Fats for Cafe 2017-07-17 Folks and Fables - Roger Smith - SHARE Wellness

Sharing Wellness – Nutrition Presentations, Bingham, Notts, UK

This Mind Map is from my preparations for Monday’s presentation and discussions at Folks and Fables cafe. If you’d like a copy of the other slides that go with this in pdf format just ask.

Sharing-Wellness-Roger-Smith-Sugar-Mind-Map-Updated-2017-June-26-Slide-01

If you are local and would like to attend or in UK and would like me to share similar at another venue: www.stoppaddling.com/bingham

If diagnosed as bipolar, how much might lowering unhealthy carbs while increasing healthy fats help? #LCHF #notjustbipolar

Does HCLF cause mood troubles? Does HFLC help to eliminate mood troubles?

A bit of a generalization here:

  • Countries that have been early adopters the Standard American Diet (often called the SAD diet) have far higher rates of mood disorder, including bipolar.
  • Countries that seem to have resisted the Standard American Diet or have been slow to adopt it have far lower rates of mood disorder, including bipolar.

This does not prove anything as there are probably hundreds of other factors. It is probably just as true that countries that have more televisions per capita have higher rates of depression. This does not show TV causes depression but may, at most, suggest some weak link between affluence and more mood troubles.

Healthy brains are made mainly from healthy fat and healthy cholesterol. In whatever way we might choose to deprive ourselves of healthy fat and healthy cholesterol we will run into brain health troubles. Choosing not to eat cholesterol does not seem to be a problem. If eating good food a healthy human liver will make healthy cholesterol as needed. (Recent research indicates that almost any cell in the body can also make healthy-cholesterol if it is a well-nourished cell.) Depriving ourselves of essential fats (and I believe, going very low on some of the non-essential fats) will lead to brain deterioration and mood troubles.

Energy: The bulk of the energy in our food and drink always has to come from either fat or carbs. (It has become clearer-and-clearer that getting more than about 20% of our energy from protein damages the liver, kidneys, may even increase the likelihood of diabetes) We need to think, ‘fat or carbs?’ This is a decision I believe most people need to make.

The S.A. Diet has for a few decades been high in unhealthy fats and exceptionally high in unhealthy carbs. This is a lethal combination for both the body and the brain.

I have been teaching about diet for a long time and used to warn people against all sorts of things that I now tend to suggest people investigate eating more of, such as saturated fat (although I stress the importance of this being from organic farming). Examples include butter if you like the taste of it or coconut oil for the strict vegans. Moderation is still important, as you have to stick within what your digestive system, liver and blood vessels can handle in any one hit.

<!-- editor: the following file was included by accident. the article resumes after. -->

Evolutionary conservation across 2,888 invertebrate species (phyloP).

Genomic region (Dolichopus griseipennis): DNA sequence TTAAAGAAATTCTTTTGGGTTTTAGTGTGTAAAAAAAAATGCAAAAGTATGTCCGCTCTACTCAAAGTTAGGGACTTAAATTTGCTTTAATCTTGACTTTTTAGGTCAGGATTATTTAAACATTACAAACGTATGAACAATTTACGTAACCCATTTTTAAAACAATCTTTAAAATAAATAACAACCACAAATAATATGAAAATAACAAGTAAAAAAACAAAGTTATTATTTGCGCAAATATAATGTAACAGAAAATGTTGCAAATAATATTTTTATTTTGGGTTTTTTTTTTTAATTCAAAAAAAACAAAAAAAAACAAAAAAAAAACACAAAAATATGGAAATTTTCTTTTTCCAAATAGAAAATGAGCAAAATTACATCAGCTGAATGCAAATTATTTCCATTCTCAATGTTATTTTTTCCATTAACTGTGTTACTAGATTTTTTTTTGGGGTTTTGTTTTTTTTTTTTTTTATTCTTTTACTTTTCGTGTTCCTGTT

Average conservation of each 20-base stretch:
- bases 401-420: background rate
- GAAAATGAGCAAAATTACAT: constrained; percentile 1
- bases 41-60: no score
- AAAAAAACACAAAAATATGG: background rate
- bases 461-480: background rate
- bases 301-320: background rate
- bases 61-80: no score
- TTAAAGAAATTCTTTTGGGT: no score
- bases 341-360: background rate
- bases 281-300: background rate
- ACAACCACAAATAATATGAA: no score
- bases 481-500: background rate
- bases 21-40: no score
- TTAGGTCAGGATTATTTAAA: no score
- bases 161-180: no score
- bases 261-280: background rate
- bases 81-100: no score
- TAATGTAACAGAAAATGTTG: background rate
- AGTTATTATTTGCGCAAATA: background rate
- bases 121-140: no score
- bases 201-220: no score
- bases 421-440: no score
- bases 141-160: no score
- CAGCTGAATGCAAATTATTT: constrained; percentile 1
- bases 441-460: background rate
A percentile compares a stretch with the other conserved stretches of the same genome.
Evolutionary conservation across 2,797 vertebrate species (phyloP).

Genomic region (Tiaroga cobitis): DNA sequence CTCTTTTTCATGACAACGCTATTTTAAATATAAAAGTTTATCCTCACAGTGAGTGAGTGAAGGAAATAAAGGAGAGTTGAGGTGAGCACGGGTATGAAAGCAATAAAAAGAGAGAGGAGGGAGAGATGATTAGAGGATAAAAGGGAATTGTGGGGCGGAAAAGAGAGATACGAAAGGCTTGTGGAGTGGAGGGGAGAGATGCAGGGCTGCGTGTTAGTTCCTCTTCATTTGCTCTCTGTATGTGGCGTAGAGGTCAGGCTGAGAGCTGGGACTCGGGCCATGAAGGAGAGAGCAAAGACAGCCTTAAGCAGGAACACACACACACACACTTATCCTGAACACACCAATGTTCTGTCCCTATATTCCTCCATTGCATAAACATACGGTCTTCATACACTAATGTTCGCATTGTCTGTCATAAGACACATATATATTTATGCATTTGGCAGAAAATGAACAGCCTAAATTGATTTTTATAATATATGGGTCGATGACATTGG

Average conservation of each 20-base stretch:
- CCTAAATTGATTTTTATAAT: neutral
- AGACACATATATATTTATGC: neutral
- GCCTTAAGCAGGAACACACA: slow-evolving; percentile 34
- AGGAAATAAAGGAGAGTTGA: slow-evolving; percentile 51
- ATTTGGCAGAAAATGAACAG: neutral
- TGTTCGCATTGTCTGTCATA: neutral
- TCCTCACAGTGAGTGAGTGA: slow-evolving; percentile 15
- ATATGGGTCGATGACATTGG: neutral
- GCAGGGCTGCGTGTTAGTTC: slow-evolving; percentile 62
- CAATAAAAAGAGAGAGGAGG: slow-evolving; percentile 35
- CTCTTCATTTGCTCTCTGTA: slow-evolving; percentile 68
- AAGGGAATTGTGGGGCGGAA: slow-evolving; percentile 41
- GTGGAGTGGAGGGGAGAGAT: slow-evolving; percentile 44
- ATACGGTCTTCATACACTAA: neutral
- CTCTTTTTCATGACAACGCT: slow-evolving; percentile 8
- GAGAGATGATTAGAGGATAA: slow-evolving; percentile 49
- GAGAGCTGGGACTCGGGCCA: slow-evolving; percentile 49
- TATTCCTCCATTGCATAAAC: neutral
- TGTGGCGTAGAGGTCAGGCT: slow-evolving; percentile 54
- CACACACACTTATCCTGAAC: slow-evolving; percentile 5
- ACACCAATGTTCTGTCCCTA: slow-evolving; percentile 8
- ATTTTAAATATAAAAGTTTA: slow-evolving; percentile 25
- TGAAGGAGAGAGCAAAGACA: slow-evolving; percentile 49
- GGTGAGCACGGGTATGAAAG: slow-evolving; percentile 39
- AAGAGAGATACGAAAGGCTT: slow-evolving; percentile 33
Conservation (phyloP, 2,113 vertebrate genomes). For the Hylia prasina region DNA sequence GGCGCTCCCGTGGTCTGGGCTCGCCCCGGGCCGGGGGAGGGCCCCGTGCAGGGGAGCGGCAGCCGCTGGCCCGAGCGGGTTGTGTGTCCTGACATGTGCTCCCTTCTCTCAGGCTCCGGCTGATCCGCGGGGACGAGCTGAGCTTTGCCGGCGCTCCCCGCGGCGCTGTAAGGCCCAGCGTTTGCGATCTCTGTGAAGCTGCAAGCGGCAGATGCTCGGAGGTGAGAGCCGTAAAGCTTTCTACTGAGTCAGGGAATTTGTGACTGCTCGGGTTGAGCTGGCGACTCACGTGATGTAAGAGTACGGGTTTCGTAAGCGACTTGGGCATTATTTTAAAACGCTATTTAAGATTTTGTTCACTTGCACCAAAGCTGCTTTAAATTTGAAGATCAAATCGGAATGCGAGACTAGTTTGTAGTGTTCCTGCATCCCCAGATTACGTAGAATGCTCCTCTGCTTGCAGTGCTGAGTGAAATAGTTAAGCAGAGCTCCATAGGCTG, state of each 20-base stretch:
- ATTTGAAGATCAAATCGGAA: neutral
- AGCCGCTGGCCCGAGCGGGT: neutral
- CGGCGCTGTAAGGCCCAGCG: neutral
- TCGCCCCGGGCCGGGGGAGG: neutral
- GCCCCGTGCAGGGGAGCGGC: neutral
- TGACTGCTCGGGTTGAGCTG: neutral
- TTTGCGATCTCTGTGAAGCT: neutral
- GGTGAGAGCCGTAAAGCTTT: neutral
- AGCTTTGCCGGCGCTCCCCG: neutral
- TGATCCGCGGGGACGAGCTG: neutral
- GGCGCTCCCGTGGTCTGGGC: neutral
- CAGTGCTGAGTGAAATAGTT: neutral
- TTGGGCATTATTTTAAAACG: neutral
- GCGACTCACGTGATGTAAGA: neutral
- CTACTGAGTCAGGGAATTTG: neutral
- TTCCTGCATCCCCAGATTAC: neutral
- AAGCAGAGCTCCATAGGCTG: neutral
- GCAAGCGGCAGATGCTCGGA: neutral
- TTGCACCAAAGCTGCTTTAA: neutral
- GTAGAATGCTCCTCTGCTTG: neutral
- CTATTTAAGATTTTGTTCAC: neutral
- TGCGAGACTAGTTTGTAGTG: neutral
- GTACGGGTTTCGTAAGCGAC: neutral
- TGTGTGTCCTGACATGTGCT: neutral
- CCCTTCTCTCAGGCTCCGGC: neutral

What have I seen in people around me? Those consuming higher levels healthy fats and very little of the least healthy (highly processed) carbs are both physically and mentally fitter and are better at the sort of thing Tom Wootton talks about, which is to be able to function well almost regardless of emotional upsets.

And me, personally? It has been a long road, in which I have used many tools and done a lot of experimenting on myself. I am convinced that consuming quite a lot of healthy fat every day has been doing me good. It is, for me, just one of hundreds of dietary and other changes I needed to make. What does not work for me is when I add refined carbs on top of my high-ish-fat plant-based meals.

Example: So far today…

  • The only food I had before driving to a meeting in Nottingham was 20g of 100% chocolate (less than 1% sugar and very high in saturated fat)
  • I next ate between 2pm and 3pm when I had a large ripe avocado, olives, walnuts and loads of vegetables, finished off with another 20g of that same chocolate.
  • Currently, I wait to see how I feel before my next meal and if I feel I need it I’ll include fatty fish or two ORGANIC eggs. If I don’t feel in need of food from animals I don’t have those. It is better for me not to always eat the way I was brought-up and almost certainly better for the planet if I only eat what I need. I’m not eating much meat at all these days, partly because it is not that easy to get organic meat around here and partly because I just don’t seem to need it like I used to.
  • Last night I had some organic beans late in the evening and slept soundly – I may do the same this evening. I am currently considering organic beans as a source of healthy carbs, although I know purists on HFLC might avoid beans.